The pace moved fast and slow teetering then hit you with the unpredictability. For some reason I envisioned something totally different however I’m glad the ending turned out the way it did, well just maybe? Insane characters no kidding, psycho! The author written the story with a lot of vigor and robust, remember the brutality the characters inflicted to thy neighbor and thy self. Now the story made me flinch and draw in a whole lot of air with unbelievable flippant words shooting out of my mouth. Okay there were moments of sweetness I must confess, *sigh* okay, I drop a few tears, had to find some tissue, sniff . . sniff . . That is the reason why I fell for it, turmoil of emotions. One thing that intrigued me in this story, the main protagonist is who? So much attention, angel to be? She was there but not there, labyrinth, Greek mythology, monster, maze, sound familiar. No, not really, just a good read to keep you reading. Wait did it have a maze? No, screechers and executioner, scary. Thank you, received a free book in exchange for a review. Thank you, Darlene Cruz
tpolen More than 1 year ago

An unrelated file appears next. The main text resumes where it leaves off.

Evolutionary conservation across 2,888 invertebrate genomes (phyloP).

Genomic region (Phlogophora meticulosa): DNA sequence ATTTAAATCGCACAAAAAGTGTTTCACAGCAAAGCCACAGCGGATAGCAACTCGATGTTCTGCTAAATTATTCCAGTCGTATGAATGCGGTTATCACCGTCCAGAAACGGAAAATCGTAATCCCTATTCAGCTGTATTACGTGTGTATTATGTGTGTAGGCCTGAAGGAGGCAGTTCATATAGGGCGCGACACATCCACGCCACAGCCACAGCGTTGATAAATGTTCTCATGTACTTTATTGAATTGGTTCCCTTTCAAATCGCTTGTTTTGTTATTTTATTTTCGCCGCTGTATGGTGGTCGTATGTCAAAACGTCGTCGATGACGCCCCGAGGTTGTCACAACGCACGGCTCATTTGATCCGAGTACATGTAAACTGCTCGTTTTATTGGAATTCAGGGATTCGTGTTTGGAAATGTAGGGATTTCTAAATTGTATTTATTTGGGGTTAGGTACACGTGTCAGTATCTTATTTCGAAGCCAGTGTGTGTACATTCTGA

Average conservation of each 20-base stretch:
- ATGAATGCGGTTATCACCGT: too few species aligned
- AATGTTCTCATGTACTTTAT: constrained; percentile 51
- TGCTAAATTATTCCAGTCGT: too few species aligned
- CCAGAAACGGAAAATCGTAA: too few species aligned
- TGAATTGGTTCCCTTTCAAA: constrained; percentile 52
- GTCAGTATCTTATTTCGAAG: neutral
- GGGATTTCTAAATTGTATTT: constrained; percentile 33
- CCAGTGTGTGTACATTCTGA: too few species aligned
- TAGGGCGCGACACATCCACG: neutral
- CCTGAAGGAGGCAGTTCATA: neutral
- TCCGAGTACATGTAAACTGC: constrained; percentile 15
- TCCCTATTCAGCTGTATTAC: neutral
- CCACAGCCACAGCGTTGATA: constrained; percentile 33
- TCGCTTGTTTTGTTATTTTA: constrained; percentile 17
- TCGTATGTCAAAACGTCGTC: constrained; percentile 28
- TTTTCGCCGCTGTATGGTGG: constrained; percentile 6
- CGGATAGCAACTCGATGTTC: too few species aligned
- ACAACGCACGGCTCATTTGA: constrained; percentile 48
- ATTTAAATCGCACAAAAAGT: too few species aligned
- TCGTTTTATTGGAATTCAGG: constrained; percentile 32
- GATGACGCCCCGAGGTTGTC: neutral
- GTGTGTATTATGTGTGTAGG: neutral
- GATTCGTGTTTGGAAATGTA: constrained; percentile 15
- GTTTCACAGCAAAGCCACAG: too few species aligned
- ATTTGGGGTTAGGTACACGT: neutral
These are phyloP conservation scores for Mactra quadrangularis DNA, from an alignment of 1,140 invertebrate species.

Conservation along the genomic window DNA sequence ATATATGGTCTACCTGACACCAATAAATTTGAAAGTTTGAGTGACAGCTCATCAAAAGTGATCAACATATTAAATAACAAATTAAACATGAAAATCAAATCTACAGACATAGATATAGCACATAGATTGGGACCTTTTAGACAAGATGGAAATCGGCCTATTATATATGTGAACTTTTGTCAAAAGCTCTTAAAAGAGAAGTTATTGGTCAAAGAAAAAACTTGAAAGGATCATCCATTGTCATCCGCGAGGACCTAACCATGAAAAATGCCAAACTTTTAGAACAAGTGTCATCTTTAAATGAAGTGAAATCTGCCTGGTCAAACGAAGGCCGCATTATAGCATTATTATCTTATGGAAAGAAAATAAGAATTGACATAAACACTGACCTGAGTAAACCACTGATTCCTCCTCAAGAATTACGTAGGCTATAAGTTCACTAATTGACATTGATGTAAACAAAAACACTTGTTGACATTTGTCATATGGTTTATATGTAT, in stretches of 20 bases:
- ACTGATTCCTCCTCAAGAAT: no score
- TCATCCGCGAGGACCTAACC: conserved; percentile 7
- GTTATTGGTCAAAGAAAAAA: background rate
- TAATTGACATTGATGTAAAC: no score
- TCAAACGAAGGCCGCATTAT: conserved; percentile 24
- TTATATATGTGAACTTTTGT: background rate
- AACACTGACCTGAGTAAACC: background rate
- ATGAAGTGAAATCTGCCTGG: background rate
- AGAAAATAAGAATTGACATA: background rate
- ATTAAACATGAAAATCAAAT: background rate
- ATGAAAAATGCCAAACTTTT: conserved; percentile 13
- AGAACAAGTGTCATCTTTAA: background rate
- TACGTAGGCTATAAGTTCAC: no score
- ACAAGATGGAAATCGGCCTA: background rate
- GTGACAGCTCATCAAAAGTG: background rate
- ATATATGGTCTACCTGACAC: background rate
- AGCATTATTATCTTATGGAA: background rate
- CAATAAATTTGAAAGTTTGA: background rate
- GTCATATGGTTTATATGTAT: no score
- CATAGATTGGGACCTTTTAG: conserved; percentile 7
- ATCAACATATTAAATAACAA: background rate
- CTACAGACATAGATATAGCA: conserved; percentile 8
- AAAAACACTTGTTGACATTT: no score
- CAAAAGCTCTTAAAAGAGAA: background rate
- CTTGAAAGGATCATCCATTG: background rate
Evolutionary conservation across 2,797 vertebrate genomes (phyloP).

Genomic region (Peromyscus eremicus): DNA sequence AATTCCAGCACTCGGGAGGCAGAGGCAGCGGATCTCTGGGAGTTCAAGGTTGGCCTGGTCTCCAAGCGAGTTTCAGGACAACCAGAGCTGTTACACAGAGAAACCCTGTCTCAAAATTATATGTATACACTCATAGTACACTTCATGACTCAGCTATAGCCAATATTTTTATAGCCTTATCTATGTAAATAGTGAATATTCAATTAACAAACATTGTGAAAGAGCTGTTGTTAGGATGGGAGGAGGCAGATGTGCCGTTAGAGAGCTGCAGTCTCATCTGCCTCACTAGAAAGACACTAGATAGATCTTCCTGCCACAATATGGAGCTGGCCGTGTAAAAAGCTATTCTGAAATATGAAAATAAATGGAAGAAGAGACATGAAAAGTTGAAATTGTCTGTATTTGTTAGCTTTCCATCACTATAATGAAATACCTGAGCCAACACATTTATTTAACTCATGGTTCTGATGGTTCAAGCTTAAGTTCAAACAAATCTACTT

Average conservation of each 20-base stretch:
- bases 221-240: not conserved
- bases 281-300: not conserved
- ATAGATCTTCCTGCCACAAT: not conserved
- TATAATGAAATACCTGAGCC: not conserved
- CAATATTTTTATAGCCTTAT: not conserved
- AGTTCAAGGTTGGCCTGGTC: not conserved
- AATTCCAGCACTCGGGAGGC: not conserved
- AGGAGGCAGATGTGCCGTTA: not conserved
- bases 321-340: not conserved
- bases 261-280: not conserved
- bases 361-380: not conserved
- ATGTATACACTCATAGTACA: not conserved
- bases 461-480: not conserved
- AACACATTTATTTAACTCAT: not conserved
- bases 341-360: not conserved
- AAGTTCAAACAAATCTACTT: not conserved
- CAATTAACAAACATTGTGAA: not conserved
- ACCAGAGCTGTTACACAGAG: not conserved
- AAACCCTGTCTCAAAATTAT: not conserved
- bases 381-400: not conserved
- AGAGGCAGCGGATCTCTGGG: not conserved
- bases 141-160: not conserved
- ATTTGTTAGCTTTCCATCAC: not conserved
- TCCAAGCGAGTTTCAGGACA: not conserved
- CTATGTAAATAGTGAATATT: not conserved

The description of this book immediately made me want to read it. If the protagonist had actually been Clara, I might have enjoyed it more. This has shades of James Dashner's The Maze Runner all over it - only it happens within a labyrinth. I'll try to be fair about the protagonist in Children of Icarus - but I'm not making any promises. She's an only child and for 16 years lives in a single building where she attends classes, social activities, etc. Sheltered life is an understatement. Around page 30, I decided she was useless, helpless, and utterly lacking in survival instincts and hoped she was eaten by the otherworldly monsters outside their shelter. That, coupled with the fact that the reader never knows her real name, made it impossible for me to connect with her. By the time she begins to show some backbone, her actions seem to come out of left field and are entirely unbelievable. The secondary characters possess more depth and intrigue and are the reason I continued reading. I liked the writing style and mythological aspects mentioned in this book and the ending gives an interesting setup for the sequel, which I suspect will be a better read and will hopefully expand on the world-building. Children of Icarus would appeal to fantasy and dystopia fans - and judging by some other reviews, many loved this book - but it wasn't really for me. Thanks to NetGalley and the publisher for the ARC in exchange for an honest review.